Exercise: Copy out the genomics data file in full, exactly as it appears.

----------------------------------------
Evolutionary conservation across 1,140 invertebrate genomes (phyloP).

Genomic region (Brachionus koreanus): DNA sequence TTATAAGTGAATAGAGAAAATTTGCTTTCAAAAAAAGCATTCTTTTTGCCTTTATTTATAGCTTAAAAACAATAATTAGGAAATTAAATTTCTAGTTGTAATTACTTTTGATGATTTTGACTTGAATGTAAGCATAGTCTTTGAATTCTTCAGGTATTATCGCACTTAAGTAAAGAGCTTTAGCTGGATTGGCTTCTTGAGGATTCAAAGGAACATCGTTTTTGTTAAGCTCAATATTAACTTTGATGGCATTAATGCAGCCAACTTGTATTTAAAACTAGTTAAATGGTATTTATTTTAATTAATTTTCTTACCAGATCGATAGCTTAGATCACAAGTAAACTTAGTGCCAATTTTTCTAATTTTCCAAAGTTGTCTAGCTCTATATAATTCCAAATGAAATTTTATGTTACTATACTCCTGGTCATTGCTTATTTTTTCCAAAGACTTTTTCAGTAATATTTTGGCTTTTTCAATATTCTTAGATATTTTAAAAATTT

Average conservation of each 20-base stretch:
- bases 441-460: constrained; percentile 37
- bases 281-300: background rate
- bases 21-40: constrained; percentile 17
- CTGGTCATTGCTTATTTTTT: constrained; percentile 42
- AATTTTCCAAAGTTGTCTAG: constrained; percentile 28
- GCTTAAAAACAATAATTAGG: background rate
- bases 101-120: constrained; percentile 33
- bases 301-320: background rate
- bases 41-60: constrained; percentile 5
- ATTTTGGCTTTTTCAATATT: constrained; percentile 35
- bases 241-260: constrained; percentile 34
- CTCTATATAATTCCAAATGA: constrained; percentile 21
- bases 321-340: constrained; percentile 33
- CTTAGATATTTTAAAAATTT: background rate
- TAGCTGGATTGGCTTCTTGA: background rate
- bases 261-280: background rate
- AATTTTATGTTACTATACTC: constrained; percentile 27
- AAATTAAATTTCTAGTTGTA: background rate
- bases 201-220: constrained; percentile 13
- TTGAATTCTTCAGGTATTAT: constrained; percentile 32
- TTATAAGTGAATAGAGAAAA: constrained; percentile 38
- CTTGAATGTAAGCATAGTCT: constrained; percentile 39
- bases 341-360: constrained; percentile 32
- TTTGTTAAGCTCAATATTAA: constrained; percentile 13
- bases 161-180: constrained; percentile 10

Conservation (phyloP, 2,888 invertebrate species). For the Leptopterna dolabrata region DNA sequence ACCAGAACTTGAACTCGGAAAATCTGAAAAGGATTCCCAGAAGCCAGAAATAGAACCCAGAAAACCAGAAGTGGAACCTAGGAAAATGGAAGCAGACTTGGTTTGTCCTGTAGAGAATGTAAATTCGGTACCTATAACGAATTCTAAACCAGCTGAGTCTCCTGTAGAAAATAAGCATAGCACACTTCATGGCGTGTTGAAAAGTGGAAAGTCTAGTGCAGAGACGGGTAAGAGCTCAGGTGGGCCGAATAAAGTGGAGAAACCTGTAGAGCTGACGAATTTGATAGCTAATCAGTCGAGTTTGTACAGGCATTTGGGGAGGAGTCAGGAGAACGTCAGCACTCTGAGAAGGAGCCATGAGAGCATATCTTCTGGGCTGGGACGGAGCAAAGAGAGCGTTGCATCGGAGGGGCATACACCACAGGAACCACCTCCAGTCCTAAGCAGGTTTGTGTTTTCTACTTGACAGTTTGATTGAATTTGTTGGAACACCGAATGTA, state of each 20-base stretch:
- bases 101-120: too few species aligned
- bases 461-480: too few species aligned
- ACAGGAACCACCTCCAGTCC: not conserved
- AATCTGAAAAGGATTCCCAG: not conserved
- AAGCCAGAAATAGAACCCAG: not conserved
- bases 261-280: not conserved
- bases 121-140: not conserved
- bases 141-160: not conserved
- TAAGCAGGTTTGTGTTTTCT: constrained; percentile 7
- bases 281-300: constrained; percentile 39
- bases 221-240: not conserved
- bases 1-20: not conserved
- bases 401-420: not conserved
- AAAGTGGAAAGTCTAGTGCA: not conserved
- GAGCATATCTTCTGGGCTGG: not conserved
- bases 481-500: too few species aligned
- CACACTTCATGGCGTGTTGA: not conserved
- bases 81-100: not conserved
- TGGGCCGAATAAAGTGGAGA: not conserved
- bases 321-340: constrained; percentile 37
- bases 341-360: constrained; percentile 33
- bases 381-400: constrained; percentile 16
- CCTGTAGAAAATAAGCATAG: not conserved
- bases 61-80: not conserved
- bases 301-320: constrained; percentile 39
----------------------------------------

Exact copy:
Evolutionary conservation across 1,140 invertebrate genomes (phyloP).

Genomic region (Brachionus koreanus): DNA sequence TTATAAGTGAATAGAGAAAATTTGCTTTCAAAAAAAGCATTCTTTTTGCCTTTATTTATAGCTTAAAAACAATAATTAGGAAATTAAATTTCTAGTTGTAATTACTTTTGATGATTTTGACTTGAATGTAAGCATAGTCTTTGAATTCTTCAGGTATTATCGCACTTAAGTAAAGAGCTTTAGCTGGATTGGCTTCTTGAGGATTCAAAGGAACATCGTTTTTGTTAAGCTCAATATTAACTTTGATGGCATTAATGCAGCCAACTTGTATTTAAAACTAGTTAAATGGTATTTATTTTAATTAATTTTCTTACCAGATCGATAGCTTAGATCACAAGTAAACTTAGTGCCAATTTTTCTAATTTTCCAAAGTTGTCTAGCTCTATATAATTCCAAATGAAATTTTATGTTACTATACTCCTGGTCATTGCTTATTTTTTCCAAAGACTTTTTCAGTAATATTTTGGCTTTTTCAATATTCTTAGATATTTTAAAAATTT

Average conservation of each 20-base stretch:
- bases 441-460: constrained; percentile 37
- bases 281-300: background rate
- bases 21-40: constrained; percentile 17
- CTGGTCATTGCTTATTTTTT: constrained; percentile 42
- AATTTTCCAAAGTTGTCTAG: constrained; percentile 28
- GCTTAAAAACAATAATTAGG: background rate
- bases 101-120: constrained; percentile 33
- bases 301-320: background rate
- bases 41-60: constrained; percentile 5
- ATTTTGGCTTTTTCAATATT: constrained; percentile 35
- bases 241-260: constrained; percentile 34
- CTCTATATAATTCCAAATGA: constrained; percentile 21
- bases 321-340: constrained; percentile 33
- CTTAGATATTTTAAAAATTT: background rate
- TAGCTGGATTGGCTTCTTGA: background rate
- bases 261-280: background rate
- AATTTTATGTTACTATACTC: constrained; percentile 27
- AAATTAAATTTCTAGTTGTA: background rate
- bases 201-220: constrained; percentile 13
- TTGAATTCTTCAGGTATTAT: constrained; percentile 32
- TTATAAGTGAATAGAGAAAA: constrained; percentile 38
- CTTGAATGTAAGCATAGTCT: constrained; percentile 39
- bases 341-360: constrained; percentile 32
- TTTGTTAAGCTCAATATTAA: constrained; percentile 13
- bases 161-180: constrained; percentile 10

Conservation (phyloP, 2,888 invertebrate species). For the Leptopterna dolabrata region DNA sequence ACCAGAACTTGAACTCGGAAAATCTGAAAAGGATTCCCAGAAGCCAGAAATAGAACCCAGAAAACCAGAAGTGGAACCTAGGAAAATGGAAGCAGACTTGGTTTGTCCTGTAGAGAATGTAAATTCGGTACCTATAACGAATTCTAAACCAGCTGAGTCTCCTGTAGAAAATAAGCATAGCACACTTCATGGCGTGTTGAAAAGTGGAAAGTCTAGTGCAGAGACGGGTAAGAGCTCAGGTGGGCCGAATAAAGTGGAGAAACCTGTAGAGCTGACGAATTTGATAGCTAATCAGTCGAGTTTGTACAGGCATTTGGGGAGGAGTCAGGAGAACGTCAGCACTCTGAGAAGGAGCCATGAGAGCATATCTTCTGGGCTGGGACGGAGCAAAGAGAGCGTTGCATCGGAGGGGCATACACCACAGGAACCACCTCCAGTCCTAAGCAGGTTTGTGTTTTCTACTTGACAGTTTGATTGAATTTGTTGGAACACCGAATGTA, state of each 20-base stretch:
- bases 101-120: too few species aligned
- bases 461-480: too few species aligned
- ACAGGAACCACCTCCAGTCC: not conserved
- AATCTGAAAAGGATTCCCAG: not conserved
- AAGCCAGAAATAGAACCCAG: not conserved
- bases 261-280: not conserved
- bases 121-140: not conserved
- bases 141-160: not conserved
- TAAGCAGGTTTGTGTTTTCT: constrained; percentile 7
- bases 281-300: constrained; percentile 39
- bases 221-240: not conserved
- bases 1-20: not conserved
- bases 401-420: not conserved
- AAAGTGGAAAGTCTAGTGCA: not conserved
- GAGCATATCTTCTGGGCTGG: not conserved
- bases 481-500: too few species aligned
- CACACTTCATGGCGTGTTGA: not conserved
- bases 81-100: not conserved
- TGGGCCGAATAAAGTGGAGA: not conserved
- bases 321-340: constrained; percentile 37
- bases 341-360: constrained; percentile 33
- bases 381-400: constrained; percentile 16
- CCTGTAGAAAATAAGCATAG: not conserved
- bases 61-80: not conserved
- bases 301-320: constrained; percentile 39